Dedicated Place for Art Jewellery & Objects


Lauren kalman


Blooms, Efflorescence, and Other Dermatological Embellishments
(Acne, Open Comedo)








My work pulls from discourses centered on the imaged body, consumer culture,body aesthetics, and illness. In my projects, through the production of personal objects,
photography, video, and performance, these divergent discourses are visually linked.

The imaged body refers to photographs of the body, in advertising and in medicine, as well
as mental conceptualizations of the body. I see the imaged and imagined as conceptually linked.
In both cases, as a model for the physical body, the visualization is deceptive. The imaged body
is stylized, static, manipulated, and often an amalgam of bodily ideals and contemporary design
aesthetics. These are all qualities that the physical form resists. Attempts to emulate images of
bodies are often futile especially when that imaged body is a romanticized archetype.

What is surprising about imaged bodies are the similarities between images that intend to project
ideals and those that display subversive or even abject bodies. Fore example medical imagery,
pornography, and advertising display anatomy, often using similar positions and compositions.
Contextual cues are necessary to clarify how the bodies are interpreted. These include the format
of an image, such as medium and location, and the placement of objects (or lack of) alongside the
Blooms, Efflorescence, and Other Dermatological Embellishments
Inkjet Print

body in an image.

Objects and their relationship to the body play an integral role in negotiating the
disconnect between idealized images of the body and the physical body.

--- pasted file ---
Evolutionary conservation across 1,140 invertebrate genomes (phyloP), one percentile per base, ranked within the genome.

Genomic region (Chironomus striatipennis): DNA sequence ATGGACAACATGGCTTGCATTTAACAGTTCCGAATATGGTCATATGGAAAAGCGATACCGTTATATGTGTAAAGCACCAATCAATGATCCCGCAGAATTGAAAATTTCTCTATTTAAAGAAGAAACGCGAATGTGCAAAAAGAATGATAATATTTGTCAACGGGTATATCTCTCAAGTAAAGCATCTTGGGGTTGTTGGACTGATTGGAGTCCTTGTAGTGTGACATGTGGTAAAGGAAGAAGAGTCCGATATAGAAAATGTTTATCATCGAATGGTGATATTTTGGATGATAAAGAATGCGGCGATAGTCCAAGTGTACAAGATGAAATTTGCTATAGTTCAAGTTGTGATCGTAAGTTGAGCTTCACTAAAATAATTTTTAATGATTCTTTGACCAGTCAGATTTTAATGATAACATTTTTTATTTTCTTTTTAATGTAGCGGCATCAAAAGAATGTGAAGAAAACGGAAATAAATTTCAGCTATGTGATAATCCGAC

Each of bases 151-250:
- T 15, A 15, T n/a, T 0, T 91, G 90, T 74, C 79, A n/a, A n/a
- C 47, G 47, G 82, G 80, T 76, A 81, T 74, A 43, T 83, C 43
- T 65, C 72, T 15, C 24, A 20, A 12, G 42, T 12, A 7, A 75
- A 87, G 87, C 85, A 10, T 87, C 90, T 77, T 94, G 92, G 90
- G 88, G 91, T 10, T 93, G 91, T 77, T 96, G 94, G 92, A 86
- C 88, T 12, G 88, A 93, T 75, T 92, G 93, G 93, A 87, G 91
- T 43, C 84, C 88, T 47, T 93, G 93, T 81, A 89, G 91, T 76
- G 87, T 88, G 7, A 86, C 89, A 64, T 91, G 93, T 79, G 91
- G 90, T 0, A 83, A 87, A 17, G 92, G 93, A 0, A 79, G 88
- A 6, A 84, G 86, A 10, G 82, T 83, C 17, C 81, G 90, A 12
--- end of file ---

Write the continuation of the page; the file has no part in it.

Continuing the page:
By surrounding our bodies with objects that are seen in images alongside the ideal body we
hope to amend the imperfect reality of our own form. Some of the most obvious examples of
this are the placement of consumer objects (jewelry, clothing, electronics) next to romanticized
bodies in advertising, which are then purchased and placed in relation to our own bodies.

The attributes of those objects, fashionable, beautiful, and timeless, are projected onto the body.
The objects take on talismanic characteristics. Owning and specifically wearing these objects is a
way to appropriate from them the qualities we covet. For example, in the case of jewelry,
gold’s brilliance, indelibility, and its unoxodising surface signify beauty, purity, and immortality,
qualities that are also desirable in the body. The objects, alongside photographed bodies, become
inextricably connected to our conceptualization of the body in general.

In my current work I am replicating and transforming disease through illustration,
jewelry objects and photography. These diseases including acne, cancer, herpes, and syphilis,
are presented in my work as jeweled infections, lesions, and soars. They are hybridizations of objects
we associate with beauty, status, or wealth, and the grotesque or undesirable aspects of the skin.

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